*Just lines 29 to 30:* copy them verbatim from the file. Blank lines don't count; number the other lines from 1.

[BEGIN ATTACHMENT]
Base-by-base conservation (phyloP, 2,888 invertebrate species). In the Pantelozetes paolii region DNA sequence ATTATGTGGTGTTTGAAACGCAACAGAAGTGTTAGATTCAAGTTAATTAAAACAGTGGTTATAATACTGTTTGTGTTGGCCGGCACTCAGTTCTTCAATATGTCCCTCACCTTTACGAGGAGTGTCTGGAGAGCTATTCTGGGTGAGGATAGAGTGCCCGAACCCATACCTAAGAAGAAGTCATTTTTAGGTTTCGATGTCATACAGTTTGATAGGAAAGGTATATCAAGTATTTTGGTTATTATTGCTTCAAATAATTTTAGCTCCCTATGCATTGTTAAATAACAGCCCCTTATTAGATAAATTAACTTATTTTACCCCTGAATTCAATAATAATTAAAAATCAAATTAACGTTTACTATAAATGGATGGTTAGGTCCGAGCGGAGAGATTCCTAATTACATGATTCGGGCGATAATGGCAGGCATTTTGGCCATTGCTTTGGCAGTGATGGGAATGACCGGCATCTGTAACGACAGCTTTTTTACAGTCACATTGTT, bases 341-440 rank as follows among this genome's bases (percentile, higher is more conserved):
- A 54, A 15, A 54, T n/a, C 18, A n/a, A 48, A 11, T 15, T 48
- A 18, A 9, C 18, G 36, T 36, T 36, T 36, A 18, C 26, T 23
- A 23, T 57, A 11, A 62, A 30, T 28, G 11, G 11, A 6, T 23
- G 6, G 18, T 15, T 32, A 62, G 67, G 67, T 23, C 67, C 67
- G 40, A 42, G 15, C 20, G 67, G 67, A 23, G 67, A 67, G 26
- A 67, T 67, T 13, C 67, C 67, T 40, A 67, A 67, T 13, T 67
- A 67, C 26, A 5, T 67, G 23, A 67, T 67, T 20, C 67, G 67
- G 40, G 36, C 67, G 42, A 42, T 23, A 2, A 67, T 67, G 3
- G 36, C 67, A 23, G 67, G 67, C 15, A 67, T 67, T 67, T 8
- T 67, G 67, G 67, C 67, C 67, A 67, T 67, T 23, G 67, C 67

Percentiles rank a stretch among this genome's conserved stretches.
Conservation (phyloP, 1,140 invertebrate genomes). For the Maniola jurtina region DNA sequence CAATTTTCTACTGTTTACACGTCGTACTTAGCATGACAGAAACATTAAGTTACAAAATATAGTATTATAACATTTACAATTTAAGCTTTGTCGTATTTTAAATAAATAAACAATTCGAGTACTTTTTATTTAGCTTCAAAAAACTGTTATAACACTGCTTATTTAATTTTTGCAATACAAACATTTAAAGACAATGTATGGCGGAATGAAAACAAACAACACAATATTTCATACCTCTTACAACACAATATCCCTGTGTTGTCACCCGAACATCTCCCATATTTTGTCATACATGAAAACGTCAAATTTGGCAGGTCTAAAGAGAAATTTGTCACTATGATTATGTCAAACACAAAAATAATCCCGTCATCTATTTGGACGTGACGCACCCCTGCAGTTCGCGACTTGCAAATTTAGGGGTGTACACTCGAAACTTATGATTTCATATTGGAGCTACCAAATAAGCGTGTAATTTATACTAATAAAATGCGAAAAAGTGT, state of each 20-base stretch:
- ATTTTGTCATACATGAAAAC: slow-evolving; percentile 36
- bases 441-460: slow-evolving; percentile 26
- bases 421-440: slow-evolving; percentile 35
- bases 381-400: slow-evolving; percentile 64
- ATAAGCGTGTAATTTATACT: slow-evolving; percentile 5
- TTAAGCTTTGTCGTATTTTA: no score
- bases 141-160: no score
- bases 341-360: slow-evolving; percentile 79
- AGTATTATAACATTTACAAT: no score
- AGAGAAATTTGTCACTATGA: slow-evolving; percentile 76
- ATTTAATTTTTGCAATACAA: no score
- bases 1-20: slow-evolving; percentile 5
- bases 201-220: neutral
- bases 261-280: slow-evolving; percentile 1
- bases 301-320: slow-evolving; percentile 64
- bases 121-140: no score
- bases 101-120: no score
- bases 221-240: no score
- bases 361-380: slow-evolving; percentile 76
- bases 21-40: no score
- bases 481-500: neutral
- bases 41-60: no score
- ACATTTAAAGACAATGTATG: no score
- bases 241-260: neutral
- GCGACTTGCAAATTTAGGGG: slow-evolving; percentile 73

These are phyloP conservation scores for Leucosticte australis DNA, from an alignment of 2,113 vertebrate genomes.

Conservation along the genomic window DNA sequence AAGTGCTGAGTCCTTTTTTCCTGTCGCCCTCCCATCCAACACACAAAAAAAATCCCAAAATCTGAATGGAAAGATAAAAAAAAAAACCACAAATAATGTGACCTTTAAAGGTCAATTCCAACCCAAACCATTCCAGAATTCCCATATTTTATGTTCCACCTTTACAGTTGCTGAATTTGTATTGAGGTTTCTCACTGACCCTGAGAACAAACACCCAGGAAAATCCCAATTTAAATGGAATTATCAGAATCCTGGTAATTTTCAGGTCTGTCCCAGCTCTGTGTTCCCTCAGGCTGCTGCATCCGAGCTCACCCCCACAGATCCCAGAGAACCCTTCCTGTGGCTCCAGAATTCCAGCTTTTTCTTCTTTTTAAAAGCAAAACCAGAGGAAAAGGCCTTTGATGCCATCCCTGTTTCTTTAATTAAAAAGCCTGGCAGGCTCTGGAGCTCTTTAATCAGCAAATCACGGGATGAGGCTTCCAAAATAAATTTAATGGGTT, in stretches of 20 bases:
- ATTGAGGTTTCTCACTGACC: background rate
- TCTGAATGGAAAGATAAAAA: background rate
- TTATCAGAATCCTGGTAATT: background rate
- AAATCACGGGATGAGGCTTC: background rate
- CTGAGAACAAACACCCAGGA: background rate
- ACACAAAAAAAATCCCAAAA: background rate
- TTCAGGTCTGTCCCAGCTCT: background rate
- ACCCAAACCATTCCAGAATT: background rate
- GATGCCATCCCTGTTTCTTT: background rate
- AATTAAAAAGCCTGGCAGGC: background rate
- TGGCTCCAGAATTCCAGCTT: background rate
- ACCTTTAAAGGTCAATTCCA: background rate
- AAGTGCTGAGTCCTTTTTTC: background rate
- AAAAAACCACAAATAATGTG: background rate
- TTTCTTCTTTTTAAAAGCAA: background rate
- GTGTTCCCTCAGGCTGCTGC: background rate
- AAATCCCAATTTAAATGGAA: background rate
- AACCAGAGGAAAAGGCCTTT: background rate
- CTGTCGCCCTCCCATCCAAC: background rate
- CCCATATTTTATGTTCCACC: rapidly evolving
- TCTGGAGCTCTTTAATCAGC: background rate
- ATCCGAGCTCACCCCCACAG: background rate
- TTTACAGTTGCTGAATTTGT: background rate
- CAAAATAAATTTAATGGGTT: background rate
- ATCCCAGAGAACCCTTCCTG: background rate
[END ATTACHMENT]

- bases 121-140: no score
- bases 101-120: no score